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Publication numberUS4686048 A
Publication typeGrant
Application numberUS 06/333,989
Publication dateAug 11, 1987
Filing dateDec 23, 1981
Priority dateDec 23, 1981
Fee statusPaid
Publication number06333989, 333989, US 4686048 A, US 4686048A, US-A-4686048, US4686048 A, US4686048A
InventorsGeorge A. Atherton, Ghazi B. Dickakian, Edward D. Grant, Jr.
Original AssigneeExxon Research & Engineering Co.
Export CitationBiBTeX, EndNote, RefMan
External Links: USPTO, USPTO Assignment, Espacenet
Catalytic cracking
US 4686048 A
Abstract
A process is disclosed for treating cat cracker bottoms sludge to remove the cat cracker bottoms hydrocarbons from the catalyst fines in the sludge to provide treated fines which are environmentally safe for landfill. The process involves mixing the sludge with a hydrocarbon diluent, separating the fines from the diluent-sludge mixture, then mixing the separated fines and remaining diluent with water and distilling off the remaining diluent to obtain the treated fines.
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Claims(16)
What is claimed is:
1. A process for treating cat cracker bottoms sludge to remove the cat cracker bottoms hydrocarbons from the catalyst fines in the sludge which comprises:
mixing the cat cracker bottoms sludge with a liquid hydrocarbon diluent selected from the group consisting of heptane, benzene and toluene which have azeotropic boiling points with water of 150 F. to 210 F.;
separating the fines from the diluent-sludge mixture by filtration and washing the fines with additional diluent in an amount of 20% to 500% by weight of said hydrocarbons in said sludge;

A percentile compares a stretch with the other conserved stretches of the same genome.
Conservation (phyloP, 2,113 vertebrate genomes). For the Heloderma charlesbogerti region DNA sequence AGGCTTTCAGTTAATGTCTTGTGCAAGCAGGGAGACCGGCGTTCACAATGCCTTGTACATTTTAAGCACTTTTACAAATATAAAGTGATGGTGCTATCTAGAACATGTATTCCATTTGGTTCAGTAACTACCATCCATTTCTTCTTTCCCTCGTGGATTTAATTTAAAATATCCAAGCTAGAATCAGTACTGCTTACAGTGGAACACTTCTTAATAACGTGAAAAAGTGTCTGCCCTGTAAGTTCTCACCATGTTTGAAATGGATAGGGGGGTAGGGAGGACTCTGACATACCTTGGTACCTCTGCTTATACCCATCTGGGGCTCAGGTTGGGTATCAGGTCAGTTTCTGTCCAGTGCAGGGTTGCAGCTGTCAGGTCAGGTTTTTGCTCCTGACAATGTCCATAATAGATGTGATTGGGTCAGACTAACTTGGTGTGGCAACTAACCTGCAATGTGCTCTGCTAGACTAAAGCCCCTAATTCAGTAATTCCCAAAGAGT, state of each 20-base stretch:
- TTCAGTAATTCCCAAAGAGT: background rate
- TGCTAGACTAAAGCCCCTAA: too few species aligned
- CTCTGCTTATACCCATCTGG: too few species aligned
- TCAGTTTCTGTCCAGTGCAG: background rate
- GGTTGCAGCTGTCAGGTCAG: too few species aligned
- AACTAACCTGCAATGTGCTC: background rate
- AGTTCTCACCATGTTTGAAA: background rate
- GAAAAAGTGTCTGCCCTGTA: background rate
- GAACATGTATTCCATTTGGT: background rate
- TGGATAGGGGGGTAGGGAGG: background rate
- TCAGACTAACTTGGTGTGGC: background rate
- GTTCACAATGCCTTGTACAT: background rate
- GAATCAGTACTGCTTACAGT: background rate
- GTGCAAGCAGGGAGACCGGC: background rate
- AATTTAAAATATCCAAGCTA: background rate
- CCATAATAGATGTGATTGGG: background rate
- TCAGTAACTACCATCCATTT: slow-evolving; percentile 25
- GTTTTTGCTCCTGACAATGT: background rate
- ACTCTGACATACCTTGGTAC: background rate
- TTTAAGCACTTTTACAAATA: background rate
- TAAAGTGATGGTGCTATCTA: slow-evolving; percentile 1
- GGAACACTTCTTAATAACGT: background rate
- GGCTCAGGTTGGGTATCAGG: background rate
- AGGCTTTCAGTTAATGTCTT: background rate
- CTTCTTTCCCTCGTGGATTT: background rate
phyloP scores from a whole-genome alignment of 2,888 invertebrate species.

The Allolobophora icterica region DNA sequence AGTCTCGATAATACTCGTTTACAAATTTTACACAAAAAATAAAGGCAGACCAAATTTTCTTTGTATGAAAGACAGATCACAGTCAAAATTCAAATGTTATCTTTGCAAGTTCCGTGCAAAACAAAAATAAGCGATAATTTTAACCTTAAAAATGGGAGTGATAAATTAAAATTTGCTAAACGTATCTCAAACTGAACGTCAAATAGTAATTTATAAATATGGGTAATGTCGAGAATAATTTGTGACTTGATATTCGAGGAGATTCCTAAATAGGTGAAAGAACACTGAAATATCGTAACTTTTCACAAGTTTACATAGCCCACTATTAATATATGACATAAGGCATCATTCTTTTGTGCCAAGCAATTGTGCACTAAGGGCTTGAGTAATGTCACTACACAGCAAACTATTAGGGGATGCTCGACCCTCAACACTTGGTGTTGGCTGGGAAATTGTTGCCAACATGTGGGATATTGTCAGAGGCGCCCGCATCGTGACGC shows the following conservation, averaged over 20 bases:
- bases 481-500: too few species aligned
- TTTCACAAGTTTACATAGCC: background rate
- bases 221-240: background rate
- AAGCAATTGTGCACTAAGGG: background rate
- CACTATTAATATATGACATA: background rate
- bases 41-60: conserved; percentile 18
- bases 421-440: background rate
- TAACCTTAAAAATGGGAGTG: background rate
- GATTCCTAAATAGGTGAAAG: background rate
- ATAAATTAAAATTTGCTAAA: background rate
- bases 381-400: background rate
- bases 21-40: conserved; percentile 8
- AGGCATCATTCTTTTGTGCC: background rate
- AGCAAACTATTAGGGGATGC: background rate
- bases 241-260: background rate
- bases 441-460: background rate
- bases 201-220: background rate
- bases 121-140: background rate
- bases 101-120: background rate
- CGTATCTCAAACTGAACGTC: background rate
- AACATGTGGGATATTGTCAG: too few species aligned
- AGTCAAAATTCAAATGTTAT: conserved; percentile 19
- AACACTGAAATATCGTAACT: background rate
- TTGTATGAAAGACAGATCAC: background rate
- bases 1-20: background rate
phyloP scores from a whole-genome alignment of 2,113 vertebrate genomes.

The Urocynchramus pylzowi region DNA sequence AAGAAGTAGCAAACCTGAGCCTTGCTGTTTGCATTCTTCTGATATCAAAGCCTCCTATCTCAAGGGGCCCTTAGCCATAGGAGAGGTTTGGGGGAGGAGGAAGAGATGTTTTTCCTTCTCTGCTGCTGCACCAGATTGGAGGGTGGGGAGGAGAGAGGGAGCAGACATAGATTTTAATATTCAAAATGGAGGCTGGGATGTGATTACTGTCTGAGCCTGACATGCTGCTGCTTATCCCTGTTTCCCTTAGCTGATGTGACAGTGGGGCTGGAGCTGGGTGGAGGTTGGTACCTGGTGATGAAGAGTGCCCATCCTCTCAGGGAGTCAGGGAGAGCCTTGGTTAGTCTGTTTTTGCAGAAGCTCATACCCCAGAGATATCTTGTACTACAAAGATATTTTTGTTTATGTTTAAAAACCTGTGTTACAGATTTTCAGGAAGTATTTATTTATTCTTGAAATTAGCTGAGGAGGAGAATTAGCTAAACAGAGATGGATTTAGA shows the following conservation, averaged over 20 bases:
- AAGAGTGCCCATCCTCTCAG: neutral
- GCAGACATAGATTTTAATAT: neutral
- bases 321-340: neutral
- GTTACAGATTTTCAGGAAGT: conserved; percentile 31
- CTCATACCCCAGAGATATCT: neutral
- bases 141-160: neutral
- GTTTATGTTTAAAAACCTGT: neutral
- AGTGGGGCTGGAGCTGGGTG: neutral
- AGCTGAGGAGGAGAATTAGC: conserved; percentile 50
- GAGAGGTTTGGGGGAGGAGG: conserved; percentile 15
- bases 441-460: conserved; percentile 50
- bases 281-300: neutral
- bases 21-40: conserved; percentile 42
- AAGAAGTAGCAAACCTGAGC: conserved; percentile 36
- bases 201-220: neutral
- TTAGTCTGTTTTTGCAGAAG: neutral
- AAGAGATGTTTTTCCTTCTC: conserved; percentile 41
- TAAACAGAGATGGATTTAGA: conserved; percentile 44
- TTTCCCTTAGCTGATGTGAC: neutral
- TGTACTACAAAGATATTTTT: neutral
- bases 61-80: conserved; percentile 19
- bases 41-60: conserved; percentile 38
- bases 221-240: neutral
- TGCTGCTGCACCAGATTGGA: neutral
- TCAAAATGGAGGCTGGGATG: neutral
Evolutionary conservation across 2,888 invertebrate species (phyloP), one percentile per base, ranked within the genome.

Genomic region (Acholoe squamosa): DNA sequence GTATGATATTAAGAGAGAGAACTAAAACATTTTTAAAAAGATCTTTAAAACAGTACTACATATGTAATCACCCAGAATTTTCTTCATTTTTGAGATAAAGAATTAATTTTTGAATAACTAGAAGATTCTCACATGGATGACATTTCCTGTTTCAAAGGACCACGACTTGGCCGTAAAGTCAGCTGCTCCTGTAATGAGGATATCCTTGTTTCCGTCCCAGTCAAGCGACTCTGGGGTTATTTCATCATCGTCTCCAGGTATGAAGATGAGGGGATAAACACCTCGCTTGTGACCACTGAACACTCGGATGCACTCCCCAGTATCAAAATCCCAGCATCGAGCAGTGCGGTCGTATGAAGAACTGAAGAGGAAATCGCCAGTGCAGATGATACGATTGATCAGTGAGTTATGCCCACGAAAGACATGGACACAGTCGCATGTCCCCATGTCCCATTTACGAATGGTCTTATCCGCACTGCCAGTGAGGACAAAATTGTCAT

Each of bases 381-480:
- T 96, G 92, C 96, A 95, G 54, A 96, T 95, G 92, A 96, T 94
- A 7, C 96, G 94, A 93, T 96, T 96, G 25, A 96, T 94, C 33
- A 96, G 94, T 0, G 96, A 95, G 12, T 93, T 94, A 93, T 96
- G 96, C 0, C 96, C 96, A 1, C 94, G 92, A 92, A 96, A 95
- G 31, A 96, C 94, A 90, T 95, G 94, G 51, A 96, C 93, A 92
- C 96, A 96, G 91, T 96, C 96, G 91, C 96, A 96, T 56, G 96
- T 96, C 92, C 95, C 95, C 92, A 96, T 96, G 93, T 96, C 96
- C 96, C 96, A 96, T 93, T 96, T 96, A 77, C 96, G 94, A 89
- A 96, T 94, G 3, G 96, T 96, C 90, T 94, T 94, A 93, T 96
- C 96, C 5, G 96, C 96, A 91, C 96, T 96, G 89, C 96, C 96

mixing the separated fines and remaining diluent with water in an amount of 250% to 700% by weight of said separated fines and diluent remaining in said fines said mixing being conducted at a temperature below the boiling point of the diluent and within the range of ambient of 210 F.; and
removing the remaining diluent by distillation of the fines, diluent and water to obtain the treated fines which have a hydrocarbon content of less than 5% by weight.
2. Process of claim 1 further comprising prior to mixing the sludge with diluent, concentrating the catalyst fines in the cat cracker bottoms by settling the fines and drawing off the cat cracker bottoms hydrocarbons.
3. Process of claim 2 wherein the cat cracker bottoms sludge has an ash content of about 10% to 40% by weight and a hydrocarbon content of about 60% to 90% by weight.
4. Process of claim 3 wherein the treated fines have a catalyst fines content of at least about 55% by weight, a hydrocarbon content of up to 5% by weight, and a water content of up to about 40% by weight, and wherein at least 95% by weight of the cat cracker bottoms hydrocarbons are removed from the sludge.
5. Process of claim 4 wherein the diluent is heptane.
6. Process of claim 5 further comprising separating the fines from the water slurry after distillation.
7. Process of claim 6 wherein the fines are separated from the water slurry by filtration.
8. Process of claim 5 wherein the diluent when combined with water has a boiling point within the range of 150 F. to 210 F.
9. Process of claim 5 further comprising adding an antifoaming agent to the slurry.
10. Process of claim 1 wherein the water in the form of steam is mixed with the separated fines and remaining diluent.
11. Process of claim 10 wherein the amount of steam is within the range of 3% to 25% by weight of the separated fines and remaining diluent.
12. Process of claims 6 or 11 wherein the treated fines have a catalyst fines content of at least about 65% by weight, a hydrocarbon content of up to about 2% by weight and a water content of up to 35% by weight, and wherein at least 99% by weight of the cat cracker bottoms hydrocarbons are removed from the sludge.
13. Process of claim 12 wherein the diluent is selected from the group consisting of n-heptane and toluene.
14. Process of claim 1 further comprising adding a separation aid to the diluent-sludge mixture which accelerates separation of the fines.
15. Process of claim 1 further comprising prior to mixing the sludge with the diluent, concentrating the catalyst fines in the cat cracker bottoms sludge by dielectrophoretic separation.
16. Process of claim 1 further comprising recovering and isolating from each other the water, the diluent, and the cat cracker bottoms hydrocarbons which were separated and distilled from the fines.
Description
BACKGROUND OF THE INVENTION